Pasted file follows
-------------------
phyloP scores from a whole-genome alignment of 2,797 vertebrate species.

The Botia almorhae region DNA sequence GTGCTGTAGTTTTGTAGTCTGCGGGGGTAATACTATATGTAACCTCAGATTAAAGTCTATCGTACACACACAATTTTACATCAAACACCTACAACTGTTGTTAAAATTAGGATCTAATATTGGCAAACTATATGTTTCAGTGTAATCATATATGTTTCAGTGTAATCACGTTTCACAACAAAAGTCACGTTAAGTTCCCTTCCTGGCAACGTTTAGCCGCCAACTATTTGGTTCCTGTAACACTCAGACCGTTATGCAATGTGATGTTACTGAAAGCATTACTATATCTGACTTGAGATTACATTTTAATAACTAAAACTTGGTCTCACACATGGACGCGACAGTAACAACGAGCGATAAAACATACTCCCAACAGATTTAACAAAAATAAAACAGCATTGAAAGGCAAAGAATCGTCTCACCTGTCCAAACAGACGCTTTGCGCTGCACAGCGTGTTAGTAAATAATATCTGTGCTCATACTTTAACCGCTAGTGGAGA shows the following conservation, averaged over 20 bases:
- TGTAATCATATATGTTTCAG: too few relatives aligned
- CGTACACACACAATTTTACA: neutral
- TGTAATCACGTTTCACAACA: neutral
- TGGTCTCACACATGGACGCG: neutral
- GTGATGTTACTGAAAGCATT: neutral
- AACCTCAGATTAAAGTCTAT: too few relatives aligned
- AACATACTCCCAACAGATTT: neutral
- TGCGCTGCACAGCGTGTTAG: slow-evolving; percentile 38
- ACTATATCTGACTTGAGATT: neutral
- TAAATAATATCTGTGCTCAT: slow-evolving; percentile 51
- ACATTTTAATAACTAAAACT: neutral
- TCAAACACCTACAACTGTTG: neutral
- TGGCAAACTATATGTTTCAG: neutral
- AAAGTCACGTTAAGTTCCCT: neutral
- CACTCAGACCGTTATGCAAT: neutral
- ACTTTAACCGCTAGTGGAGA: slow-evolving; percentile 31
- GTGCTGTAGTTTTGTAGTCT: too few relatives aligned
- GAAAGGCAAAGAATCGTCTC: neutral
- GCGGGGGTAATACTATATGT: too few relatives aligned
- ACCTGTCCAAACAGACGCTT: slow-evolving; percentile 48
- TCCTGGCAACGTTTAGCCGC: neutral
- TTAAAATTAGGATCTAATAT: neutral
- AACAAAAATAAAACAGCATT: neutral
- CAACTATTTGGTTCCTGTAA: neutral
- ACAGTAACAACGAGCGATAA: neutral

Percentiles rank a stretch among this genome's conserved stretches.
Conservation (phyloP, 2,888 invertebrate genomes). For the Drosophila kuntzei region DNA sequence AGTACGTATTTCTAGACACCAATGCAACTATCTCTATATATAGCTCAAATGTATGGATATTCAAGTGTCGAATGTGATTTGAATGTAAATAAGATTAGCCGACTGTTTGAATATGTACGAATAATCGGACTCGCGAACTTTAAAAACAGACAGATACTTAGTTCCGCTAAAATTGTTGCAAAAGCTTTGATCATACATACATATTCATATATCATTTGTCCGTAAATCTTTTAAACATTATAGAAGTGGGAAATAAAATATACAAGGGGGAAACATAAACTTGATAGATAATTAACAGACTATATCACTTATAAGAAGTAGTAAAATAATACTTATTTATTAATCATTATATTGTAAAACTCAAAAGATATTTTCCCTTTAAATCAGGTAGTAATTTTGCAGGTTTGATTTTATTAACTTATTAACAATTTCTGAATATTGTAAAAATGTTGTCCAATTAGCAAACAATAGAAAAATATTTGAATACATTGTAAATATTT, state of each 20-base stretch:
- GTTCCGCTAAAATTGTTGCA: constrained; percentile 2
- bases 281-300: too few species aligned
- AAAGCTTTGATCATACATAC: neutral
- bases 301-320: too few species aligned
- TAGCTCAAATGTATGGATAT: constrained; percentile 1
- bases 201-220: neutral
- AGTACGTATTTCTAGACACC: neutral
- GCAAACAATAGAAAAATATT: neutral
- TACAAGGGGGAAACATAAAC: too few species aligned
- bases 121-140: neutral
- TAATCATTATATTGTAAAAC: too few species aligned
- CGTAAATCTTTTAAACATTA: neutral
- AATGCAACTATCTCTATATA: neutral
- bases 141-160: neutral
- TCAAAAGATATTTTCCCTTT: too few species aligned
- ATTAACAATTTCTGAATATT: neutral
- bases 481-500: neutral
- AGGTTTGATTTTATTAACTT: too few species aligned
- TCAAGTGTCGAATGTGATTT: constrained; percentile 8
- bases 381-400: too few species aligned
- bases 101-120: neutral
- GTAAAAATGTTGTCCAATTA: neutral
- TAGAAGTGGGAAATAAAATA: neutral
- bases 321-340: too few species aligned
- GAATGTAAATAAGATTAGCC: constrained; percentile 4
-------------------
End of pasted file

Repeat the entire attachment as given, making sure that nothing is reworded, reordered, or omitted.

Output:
phyloP scores from a whole-genome alignment of 2,797 vertebrate species.

The Botia almorhae region DNA sequence GTGCTGTAGTTTTGTAGTCTGCGGGGGTAATACTATATGTAACCTCAGATTAAAGTCTATCGTACACACACAATTTTACATCAAACACCTACAACTGTTGTTAAAATTAGGATCTAATATTGGCAAACTATATGTTTCAGTGTAATCATATATGTTTCAGTGTAATCACGTTTCACAACAAAAGTCACGTTAAGTTCCCTTCCTGGCAACGTTTAGCCGCCAACTATTTGGTTCCTGTAACACTCAGACCGTTATGCAATGTGATGTTACTGAAAGCATTACTATATCTGACTTGAGATTACATTTTAATAACTAAAACTTGGTCTCACACATGGACGCGACAGTAACAACGAGCGATAAAACATACTCCCAACAGATTTAACAAAAATAAAACAGCATTGAAAGGCAAAGAATCGTCTCACCTGTCCAAACAGACGCTTTGCGCTGCACAGCGTGTTAGTAAATAATATCTGTGCTCATACTTTAACCGCTAGTGGAGA shows the following conservation, averaged over 20 bases:
- TGTAATCATATATGTTTCAG: too few relatives aligned
- CGTACACACACAATTTTACA: neutral
- TGTAATCACGTTTCACAACA: neutral
- TGGTCTCACACATGGACGCG: neutral
- GTGATGTTACTGAAAGCATT: neutral
- AACCTCAGATTAAAGTCTAT: too few relatives aligned
- AACATACTCCCAACAGATTT: neutral
- TGCGCTGCACAGCGTGTTAG: slow-evolving; percentile 38
- ACTATATCTGACTTGAGATT: neutral
- TAAATAATATCTGTGCTCAT: slow-evolving; percentile 51
- ACATTTTAATAACTAAAACT: neutral
- TCAAACACCTACAACTGTTG: neutral
- TGGCAAACTATATGTTTCAG: neutral
- AAAGTCACGTTAAGTTCCCT: neutral
- CACTCAGACCGTTATGCAAT: neutral
- ACTTTAACCGCTAGTGGAGA: slow-evolving; percentile 31
- GTGCTGTAGTTTTGTAGTCT: too few relatives aligned
- GAAAGGCAAAGAATCGTCTC: neutral
- GCGGGGGTAATACTATATGT: too few relatives aligned
- ACCTGTCCAAACAGACGCTT: slow-evolving; percentile 48
- TCCTGGCAACGTTTAGCCGC: neutral
- TTAAAATTAGGATCTAATAT: neutral
- AACAAAAATAAAACAGCATT: neutral
- CAACTATTTGGTTCCTGTAA: neutral
- ACAGTAACAACGAGCGATAA: neutral

Percentiles rank a stretch among this genome's conserved stretches.
Conservation (phyloP, 2,888 invertebrate genomes). For the Drosophila kuntzei region DNA sequence AGTACGTATTTCTAGACACCAATGCAACTATCTCTATATATAGCTCAAATGTATGGATATTCAAGTGTCGAATGTGATTTGAATGTAAATAAGATTAGCCGACTGTTTGAATATGTACGAATAATCGGACTCGCGAACTTTAAAAACAGACAGATACTTAGTTCCGCTAAAATTGTTGCAAAAGCTTTGATCATACATACATATTCATATATCATTTGTCCGTAAATCTTTTAAACATTATAGAAGTGGGAAATAAAATATACAAGGGGGAAACATAAACTTGATAGATAATTAACAGACTATATCACTTATAAGAAGTAGTAAAATAATACTTATTTATTAATCATTATATTGTAAAACTCAAAAGATATTTTCCCTTTAAATCAGGTAGTAATTTTGCAGGTTTGATTTTATTAACTTATTAACAATTTCTGAATATTGTAAAAATGTTGTCCAATTAGCAAACAATAGAAAAATATTTGAATACATTGTAAATATTT, state of each 20-base stretch:
- GTTCCGCTAAAATTGTTGCA: constrained; percentile 2
- bases 281-300: too few species aligned
- AAAGCTTTGATCATACATAC: neutral
- bases 301-320: too few species aligned
- TAGCTCAAATGTATGGATAT: constrained; percentile 1
- bases 201-220: neutral
- AGTACGTATTTCTAGACACC: neutral
- GCAAACAATAGAAAAATATT: neutral
- TACAAGGGGGAAACATAAAC: too few species aligned
- bases 121-140: neutral
- TAATCATTATATTGTAAAAC: too few species aligned
- CGTAAATCTTTTAAACATTA: neutral
- AATGCAACTATCTCTATATA: neutral
- bases 141-160: neutral
- TCAAAAGATATTTTCCCTTT: too few species aligned
- ATTAACAATTTCTGAATATT: neutral
- bases 481-500: neutral
- AGGTTTGATTTTATTAACTT: too few species aligned
- TCAAGTGTCGAATGTGATTT: constrained; percentile 8
- bases 381-400: too few species aligned
- bases 101-120: neutral
- GTAAAAATGTTGTCCAATTA: neutral
- TAGAAGTGGGAAATAAAATA: neutral
- bases 321-340: too few species aligned
- GAATGTAAATAAGATTAGCC: constrained; percentile 4